Singapore has been heralded as the pandemic escape for the superrich.
So in the middle of May, when the city shut down in-person dining following a surge in Covid-19 cases, restaurants had to decide how best to serve customers remotely. Through June 13, food and beverage establishments will be limited to take-away and delivery only. The measures are similar to those from last year’s so-called circuit breaker, so most places have experience this time around. The question for many of the city’s upscale establishments was whether to follow last year’s trend toward comfort food, or to appeal to the population of high-income and wealthy people in Singapore who might still cling to a more elevated experience.
Many restaurants have embraced simplicity and are offering dishes that were popular during last year’s circuit breaker. The Tippling Club, a mainstay on Asia’s 50 Best lists, has returned to selling standards such as leek and potato soup and Wagyu beef pastrami sandwich.
Jonathan Lim, chief executive officer of Oddle, an online food-ordering system with more than 3,000 brands in over 10 countries, says his firm has been encouraging restaurants to get away from the most extensive offerings.
“Generally over the past 12 months, we’ve been telling them to steer away from eight-course meals because the experience is not the same,” Lim said in a phone interview. “It’s quite clear that fine dining won’t be replicated in delivery form.” Customers, he says, are looking for family style meals rather than tasting menus.
Approaches vary across the high end of the city’s culinary spectrum. Odette, a three-star Michelin establishment and currently No. 2 in Asia’s 50 Best Restaurants, is sticking largely to the dishes it created when restaurants shut in the middle of 2020. It has a slightly expanded food selection for this round, including a S$98 ($74) Kampot pepper crusted pigeon and a S$118 honey-glazed Burgaud duck with apples and miso jus from chef-owner Julien Royer. Bestsellers include the dark chocolate cake Le Balinais.
“We’ve noticed a strong demand for desserts and pastries, as they make for great gifting options, especially with us having to celebrate special occasions from afar,” says general manager Steven Mason.
The Michelin-starred Nouri, meanwhile, has pivoted to a new, more informal specialty. The S$48 “perfection burger,” served with nori fries and a milkshake, is a contrast to the S$210 multicourse dining-in menu made up of dishes like pigeon marmalade—fire-grilled Brittany pigeon with mole and cacao nibs.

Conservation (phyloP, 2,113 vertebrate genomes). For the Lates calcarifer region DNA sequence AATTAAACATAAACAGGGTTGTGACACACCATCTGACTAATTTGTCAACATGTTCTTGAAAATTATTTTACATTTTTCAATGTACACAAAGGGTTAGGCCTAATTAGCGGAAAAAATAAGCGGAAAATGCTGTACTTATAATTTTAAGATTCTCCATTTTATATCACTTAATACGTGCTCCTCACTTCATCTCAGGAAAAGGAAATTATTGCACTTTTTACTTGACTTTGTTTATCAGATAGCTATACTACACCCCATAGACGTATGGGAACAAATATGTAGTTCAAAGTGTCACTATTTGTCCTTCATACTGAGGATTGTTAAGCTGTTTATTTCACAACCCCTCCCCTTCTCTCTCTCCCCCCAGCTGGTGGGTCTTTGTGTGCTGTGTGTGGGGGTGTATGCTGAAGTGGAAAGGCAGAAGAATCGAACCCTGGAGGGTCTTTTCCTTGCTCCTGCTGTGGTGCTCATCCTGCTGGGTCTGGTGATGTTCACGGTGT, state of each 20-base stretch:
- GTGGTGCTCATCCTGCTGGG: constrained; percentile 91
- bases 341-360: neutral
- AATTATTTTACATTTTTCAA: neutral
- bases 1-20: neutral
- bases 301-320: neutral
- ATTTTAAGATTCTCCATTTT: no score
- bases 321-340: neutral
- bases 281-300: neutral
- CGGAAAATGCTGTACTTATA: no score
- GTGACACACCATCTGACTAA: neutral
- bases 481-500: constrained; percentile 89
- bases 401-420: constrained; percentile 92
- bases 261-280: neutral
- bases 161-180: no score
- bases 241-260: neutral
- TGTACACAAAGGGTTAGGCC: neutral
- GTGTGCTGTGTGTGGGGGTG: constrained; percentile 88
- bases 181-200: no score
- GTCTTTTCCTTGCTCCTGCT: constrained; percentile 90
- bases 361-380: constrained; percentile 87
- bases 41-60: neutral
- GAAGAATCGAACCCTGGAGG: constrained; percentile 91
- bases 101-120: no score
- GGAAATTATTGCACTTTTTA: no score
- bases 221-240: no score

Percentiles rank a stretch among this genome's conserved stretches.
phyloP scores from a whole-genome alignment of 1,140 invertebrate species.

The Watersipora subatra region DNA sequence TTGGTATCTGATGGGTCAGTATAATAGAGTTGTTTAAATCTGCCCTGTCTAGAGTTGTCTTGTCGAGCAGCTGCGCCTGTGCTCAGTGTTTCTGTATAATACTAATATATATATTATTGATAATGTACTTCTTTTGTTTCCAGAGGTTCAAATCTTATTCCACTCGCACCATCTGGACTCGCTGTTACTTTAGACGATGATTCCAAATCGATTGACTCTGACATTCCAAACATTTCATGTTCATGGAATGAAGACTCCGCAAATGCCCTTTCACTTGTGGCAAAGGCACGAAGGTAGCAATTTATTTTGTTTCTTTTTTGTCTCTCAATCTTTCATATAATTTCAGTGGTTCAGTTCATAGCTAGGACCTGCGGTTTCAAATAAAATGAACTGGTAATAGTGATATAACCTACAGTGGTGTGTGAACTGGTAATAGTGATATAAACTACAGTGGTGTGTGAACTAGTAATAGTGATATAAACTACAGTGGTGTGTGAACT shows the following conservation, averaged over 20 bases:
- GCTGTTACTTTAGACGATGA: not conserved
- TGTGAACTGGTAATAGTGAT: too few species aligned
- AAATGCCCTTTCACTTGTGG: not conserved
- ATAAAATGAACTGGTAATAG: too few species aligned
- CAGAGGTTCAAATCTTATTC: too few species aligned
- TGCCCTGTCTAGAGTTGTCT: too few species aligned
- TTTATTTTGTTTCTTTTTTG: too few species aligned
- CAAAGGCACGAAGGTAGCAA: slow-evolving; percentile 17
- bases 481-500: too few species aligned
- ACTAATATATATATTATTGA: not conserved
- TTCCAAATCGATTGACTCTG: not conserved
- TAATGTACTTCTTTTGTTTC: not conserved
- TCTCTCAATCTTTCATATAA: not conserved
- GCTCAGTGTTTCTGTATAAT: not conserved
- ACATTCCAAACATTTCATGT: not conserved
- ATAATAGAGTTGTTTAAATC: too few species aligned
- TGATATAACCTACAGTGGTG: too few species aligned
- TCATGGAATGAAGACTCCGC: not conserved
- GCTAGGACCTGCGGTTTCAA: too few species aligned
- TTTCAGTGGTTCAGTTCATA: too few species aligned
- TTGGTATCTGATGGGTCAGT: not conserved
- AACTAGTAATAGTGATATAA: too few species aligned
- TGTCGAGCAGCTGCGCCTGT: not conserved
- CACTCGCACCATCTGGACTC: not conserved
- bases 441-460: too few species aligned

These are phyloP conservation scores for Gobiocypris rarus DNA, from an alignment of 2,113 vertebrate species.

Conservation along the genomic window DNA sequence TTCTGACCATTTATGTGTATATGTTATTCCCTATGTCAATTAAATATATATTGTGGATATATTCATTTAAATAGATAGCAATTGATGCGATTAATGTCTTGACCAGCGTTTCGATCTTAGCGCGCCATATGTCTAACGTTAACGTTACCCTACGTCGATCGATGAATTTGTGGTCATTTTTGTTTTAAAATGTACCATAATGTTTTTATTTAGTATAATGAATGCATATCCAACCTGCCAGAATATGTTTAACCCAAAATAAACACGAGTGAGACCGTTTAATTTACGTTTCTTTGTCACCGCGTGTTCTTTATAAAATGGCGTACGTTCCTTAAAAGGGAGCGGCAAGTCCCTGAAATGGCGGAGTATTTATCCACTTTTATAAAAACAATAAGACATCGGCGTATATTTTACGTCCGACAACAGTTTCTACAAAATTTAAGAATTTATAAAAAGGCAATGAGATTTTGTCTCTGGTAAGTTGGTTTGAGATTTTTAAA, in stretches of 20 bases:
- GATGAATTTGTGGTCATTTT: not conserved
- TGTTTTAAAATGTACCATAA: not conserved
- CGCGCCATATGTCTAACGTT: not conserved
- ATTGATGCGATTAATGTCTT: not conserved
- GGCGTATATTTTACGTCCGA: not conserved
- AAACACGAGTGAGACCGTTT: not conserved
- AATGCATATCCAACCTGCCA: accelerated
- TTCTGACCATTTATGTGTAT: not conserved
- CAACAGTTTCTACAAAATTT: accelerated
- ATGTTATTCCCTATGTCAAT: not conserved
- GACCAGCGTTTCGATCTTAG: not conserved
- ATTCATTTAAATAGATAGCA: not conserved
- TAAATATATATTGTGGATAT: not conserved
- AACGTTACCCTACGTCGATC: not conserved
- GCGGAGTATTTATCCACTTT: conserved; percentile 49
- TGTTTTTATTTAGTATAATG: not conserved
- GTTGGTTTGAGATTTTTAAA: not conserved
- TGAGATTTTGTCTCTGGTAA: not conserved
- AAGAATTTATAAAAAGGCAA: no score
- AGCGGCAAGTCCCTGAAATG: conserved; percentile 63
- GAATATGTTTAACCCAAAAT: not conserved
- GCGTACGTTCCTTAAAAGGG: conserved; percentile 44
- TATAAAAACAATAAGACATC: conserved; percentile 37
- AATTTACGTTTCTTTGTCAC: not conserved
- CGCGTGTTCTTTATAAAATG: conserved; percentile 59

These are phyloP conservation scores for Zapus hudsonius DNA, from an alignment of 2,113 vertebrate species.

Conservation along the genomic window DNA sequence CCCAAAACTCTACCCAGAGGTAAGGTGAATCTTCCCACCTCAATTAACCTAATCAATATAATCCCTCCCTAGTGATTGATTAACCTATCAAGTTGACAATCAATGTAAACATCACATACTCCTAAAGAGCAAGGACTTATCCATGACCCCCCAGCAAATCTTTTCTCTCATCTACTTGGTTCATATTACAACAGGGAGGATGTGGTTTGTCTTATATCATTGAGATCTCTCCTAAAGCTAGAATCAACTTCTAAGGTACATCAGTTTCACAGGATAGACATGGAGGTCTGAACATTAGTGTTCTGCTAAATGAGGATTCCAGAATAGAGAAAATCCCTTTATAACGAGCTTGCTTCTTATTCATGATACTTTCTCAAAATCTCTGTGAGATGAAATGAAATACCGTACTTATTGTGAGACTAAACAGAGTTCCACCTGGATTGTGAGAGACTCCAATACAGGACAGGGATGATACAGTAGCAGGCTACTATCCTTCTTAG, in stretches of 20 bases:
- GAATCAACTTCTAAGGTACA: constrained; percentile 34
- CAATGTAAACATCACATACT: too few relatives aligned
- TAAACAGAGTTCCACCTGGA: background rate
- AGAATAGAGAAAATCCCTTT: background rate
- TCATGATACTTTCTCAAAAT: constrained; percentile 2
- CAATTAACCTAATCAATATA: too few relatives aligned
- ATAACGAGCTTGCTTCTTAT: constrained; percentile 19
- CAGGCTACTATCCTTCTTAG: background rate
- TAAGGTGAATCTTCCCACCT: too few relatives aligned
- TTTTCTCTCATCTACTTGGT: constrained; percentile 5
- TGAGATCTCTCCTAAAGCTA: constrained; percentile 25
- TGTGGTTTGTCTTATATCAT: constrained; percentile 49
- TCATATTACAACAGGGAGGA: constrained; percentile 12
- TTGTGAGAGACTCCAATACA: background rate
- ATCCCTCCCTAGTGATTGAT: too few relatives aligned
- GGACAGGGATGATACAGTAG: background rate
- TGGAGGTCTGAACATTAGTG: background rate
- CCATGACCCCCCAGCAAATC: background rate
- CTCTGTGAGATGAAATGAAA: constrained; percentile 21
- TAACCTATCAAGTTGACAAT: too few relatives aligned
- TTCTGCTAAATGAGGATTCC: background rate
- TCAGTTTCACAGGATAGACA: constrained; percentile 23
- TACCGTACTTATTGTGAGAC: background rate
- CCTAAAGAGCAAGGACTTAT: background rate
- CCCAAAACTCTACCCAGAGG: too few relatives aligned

Ivan Brehm, Nouri’s chef and owner, says it’s hard to figure out exactly what people want because this break is scheduled to be only a few weeks long. In addition to the burger and other, more fast-casual-style meals, he’s offering a weekly delivery of farm-to-table vegetables.
“There is a definite preference for things that are less complicated. People are cooking more, and markets are well stocked,” Brehm says. “We’d like to believe there is a market” in Singapore, he says, for produce from his partner farms in Malaysia’s Cameron Highlands.
Buying in bulk has become appealing, too. No Sleep Club, which ranked No. 8 on Asia’s 50 Best Bars list for 2021—with the added bonus of “Highest New Entry”—is selling 750ml bottles of cocktails for S$120, such as a miso-infused Bloody Mary that uses wasabi, and a Reverse Harvard, which combines yuzu vermouth with seaweed-steeped cognac.
“A lot of people know what they want already, and having more of it makes more sense than to pick up multiple cocktails that they may or may not like,” says Juan Yi Jun, founder and head bartender. “Especially during this time of high costs for delivery and logistics, it also makes more financial sense for the customer to buy a bigger bottle to last them a little longer. What else are we going to do at home, right?”
Emmanuel Stroobant, chef and owner of two-star Michelin restaurants Saint Pierre and Shoukouwa, is bucking the trend toward less elaborate meals by offering Room Service by Saint Pierre. The at-home omakase meal comes with breads, starters, a main course, cheese, dessert, and petit fours. His upscale menu goes all-out: The main course is wagyu beef with spring vegetables and wasabi; starters include amela tomato with hairy crab and avocado, and cherry trout with horseradish.
The concept doesn’t require cooking, reheating, or replating. The restaurant brings everything in cookware and on plates that can be picked up the next day; the meal starts at S$800 for four.
For Saint Pierre, its package dovetails with Oddle’s trends in at least one way: ease of use.
“The idea is not to give customers too many choices, but give signatures and things that pair well,” Oddle’s Lim says. “Putting it together so the consumers can just go in and click and check out.”
“All of them are thinking common meals, family meals,” he says, and “you can see them removing some of the signature dishes that don’t travel as well.”
The approach taken by Saint Pierre’s Stroobant looks like it’s catching on.
In the first week of service, the restaurant saw two orders a night. In its second week, orders have risen to three or four every evening. “We hope families can continue to enjoy great conversations with their loved ones over a good meal through this elevated home dining experience,” he says.